Look, I had big mood swings about this book. I think “Pimps and Hos” parties are offensive. I find it offensive that a homeless guy’s death is considered to be OK because it allowed him serve one last higher purpose (saving a middle class white woman) before going into the light. I find it offensive that the hero calls the heroine a pet name right off the bat. She’s not the One Ring, and she’s not your pet poodle, so how ‘bout you USE HER DAMN NAME? Everyone seems to have an IQ of negative five and no one acts like a normal person. Seriously, no one had a single coherent thought in the entire course of the story.
Yet I was strangely charmed and I kept reading, even though lately I will drop a book pretty quickly if it’s not working for me. I wanted to know what would happen next. I thought it was cute when Jules threatened to call Seth “Lambykins” if he calls her “Precious” and I thought it was cute when they had a conversation about the oregano at her parents’ house. I thought this romance was kind of a good example of the idea that you have to find a partner who matches your emotional baggage. And I found myself staying up to finish the book because I wanted to know what would happen next.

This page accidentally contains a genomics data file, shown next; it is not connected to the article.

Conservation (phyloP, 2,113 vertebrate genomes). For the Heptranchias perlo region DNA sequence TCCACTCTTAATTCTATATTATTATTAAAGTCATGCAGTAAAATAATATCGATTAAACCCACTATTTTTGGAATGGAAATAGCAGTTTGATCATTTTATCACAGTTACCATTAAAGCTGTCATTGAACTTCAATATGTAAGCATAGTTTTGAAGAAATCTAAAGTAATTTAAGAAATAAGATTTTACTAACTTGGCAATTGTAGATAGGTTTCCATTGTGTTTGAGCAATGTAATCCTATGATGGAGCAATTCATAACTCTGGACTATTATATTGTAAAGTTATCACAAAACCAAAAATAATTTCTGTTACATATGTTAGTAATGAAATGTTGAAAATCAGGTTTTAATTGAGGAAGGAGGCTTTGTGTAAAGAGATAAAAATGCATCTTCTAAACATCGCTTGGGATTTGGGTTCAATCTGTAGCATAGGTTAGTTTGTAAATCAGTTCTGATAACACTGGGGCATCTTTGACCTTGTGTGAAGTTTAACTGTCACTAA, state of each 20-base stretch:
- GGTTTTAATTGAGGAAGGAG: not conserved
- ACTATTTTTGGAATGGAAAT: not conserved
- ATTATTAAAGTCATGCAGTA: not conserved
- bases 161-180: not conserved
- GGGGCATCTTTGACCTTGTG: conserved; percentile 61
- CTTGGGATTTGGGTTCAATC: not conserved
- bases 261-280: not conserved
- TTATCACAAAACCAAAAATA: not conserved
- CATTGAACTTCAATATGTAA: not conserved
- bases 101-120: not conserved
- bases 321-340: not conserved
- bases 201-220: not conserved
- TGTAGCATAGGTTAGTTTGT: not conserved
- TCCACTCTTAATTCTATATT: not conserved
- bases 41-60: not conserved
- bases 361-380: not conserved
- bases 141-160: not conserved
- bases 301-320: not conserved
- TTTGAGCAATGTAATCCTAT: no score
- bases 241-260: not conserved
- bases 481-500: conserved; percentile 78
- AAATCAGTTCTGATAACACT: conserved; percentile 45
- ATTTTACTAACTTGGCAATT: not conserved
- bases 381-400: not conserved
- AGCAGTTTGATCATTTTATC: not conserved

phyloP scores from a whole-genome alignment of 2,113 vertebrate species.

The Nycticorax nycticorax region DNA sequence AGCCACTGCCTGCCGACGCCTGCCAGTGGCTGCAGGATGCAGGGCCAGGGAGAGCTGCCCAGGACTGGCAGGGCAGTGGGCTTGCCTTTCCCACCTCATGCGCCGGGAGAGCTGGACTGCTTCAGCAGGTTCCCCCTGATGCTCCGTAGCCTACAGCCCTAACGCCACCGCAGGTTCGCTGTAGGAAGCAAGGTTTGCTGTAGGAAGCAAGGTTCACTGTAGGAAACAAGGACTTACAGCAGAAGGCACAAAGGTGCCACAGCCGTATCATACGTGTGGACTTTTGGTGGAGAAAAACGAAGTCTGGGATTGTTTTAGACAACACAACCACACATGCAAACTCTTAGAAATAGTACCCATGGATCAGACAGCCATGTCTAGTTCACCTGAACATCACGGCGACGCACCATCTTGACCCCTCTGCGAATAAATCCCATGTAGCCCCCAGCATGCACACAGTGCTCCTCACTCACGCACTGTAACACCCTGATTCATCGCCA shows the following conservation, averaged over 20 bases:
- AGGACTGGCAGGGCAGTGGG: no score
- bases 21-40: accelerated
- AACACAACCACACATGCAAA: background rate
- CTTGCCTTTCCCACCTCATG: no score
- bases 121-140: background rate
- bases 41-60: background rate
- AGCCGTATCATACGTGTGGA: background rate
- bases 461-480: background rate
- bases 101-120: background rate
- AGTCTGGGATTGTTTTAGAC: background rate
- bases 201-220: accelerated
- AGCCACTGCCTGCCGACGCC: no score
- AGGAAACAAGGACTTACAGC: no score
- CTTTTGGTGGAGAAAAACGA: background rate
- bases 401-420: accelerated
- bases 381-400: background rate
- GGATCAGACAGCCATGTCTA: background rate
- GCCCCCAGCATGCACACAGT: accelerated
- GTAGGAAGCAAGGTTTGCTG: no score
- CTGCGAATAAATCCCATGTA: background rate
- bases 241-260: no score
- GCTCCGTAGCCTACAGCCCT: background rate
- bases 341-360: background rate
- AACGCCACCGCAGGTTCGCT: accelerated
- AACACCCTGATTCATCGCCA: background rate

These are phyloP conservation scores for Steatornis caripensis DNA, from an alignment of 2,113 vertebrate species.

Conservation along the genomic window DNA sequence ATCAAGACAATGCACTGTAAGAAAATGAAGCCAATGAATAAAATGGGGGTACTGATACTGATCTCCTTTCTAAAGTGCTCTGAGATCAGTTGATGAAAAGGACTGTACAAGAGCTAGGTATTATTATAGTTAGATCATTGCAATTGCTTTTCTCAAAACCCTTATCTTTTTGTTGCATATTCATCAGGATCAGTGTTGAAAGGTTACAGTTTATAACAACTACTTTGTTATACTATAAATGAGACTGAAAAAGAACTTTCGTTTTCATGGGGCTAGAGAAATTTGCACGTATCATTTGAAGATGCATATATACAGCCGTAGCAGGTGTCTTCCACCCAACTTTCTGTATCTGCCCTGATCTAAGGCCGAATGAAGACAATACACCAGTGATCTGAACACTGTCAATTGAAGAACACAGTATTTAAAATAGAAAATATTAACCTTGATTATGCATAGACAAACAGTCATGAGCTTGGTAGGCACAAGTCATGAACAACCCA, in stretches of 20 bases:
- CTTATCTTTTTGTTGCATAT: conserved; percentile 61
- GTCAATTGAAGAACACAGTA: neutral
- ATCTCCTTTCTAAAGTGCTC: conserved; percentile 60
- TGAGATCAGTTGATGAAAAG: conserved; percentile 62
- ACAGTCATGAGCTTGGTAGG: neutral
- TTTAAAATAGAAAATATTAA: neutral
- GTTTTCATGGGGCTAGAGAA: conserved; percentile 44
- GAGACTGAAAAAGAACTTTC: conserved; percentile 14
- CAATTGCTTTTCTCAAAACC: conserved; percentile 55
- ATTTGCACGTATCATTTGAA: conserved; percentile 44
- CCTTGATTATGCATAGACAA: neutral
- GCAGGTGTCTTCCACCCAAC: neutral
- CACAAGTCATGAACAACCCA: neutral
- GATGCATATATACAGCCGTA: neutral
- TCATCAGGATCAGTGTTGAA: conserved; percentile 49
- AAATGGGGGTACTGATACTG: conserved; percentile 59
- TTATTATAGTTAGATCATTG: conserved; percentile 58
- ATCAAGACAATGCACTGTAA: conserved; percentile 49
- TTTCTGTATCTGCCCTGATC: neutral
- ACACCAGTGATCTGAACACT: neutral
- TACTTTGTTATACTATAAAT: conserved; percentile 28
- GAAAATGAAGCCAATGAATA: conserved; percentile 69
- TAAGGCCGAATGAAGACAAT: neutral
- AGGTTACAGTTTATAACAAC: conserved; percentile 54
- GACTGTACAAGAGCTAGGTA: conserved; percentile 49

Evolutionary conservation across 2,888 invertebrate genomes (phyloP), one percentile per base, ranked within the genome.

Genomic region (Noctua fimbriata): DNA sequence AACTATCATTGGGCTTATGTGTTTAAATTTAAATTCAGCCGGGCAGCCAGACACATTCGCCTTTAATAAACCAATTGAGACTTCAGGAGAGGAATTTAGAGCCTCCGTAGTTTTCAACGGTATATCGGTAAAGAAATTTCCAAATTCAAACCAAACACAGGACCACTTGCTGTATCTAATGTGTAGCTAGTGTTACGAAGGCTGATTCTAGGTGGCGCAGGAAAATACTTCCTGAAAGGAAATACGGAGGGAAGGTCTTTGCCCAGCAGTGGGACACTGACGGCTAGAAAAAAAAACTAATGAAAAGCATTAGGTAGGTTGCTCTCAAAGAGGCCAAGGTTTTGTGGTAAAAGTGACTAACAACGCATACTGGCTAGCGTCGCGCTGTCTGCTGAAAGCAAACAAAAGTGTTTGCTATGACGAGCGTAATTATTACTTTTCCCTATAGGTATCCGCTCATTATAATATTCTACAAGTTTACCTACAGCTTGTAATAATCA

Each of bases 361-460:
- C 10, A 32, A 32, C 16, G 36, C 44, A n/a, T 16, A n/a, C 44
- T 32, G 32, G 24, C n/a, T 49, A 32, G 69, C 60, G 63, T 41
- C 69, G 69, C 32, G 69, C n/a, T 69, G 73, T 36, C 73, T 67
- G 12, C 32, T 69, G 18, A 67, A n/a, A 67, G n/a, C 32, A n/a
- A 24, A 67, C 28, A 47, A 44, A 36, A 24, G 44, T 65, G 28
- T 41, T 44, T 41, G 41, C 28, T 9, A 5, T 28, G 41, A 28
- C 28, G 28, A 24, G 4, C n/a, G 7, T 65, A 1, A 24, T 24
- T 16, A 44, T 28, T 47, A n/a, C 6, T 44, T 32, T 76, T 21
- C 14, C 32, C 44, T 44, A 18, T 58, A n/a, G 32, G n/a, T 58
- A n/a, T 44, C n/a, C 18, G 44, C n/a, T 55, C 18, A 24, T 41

Would Jules, who had been told not to leave the cop’s apartment until he got back, for her own safety, decide to rush home (the bad guys know where she lives) to get clean underwear?
OF COURSE she would! And then what? It was like a cavalcade of madness but it was wildly entertaining once I learned to go with the flow.
I suspect this book will go over better with people who are more comfortable with some of the standard (and/or silly) tropes of romantic suspense. It’s goofy and funny – sometimes on purpose and sometimes by accident. There’s a lot of torrid sex of the standard variety. You know – a lot of licking and nibbling and plunging deeply. The sex writing was neither incredibly original nor cringingly awful. The ghost was seriously creepy and the side characters were underdeveloped but entertaining. I was truly happy for Jules and Seth at the end of the story. They will have reliable, moral, kind, slightly dim children. If you decide to read this book, just be prepared to surrender all logic, relax, and go with the flow.
Organic oregano is available online from many sources. Check your local listings.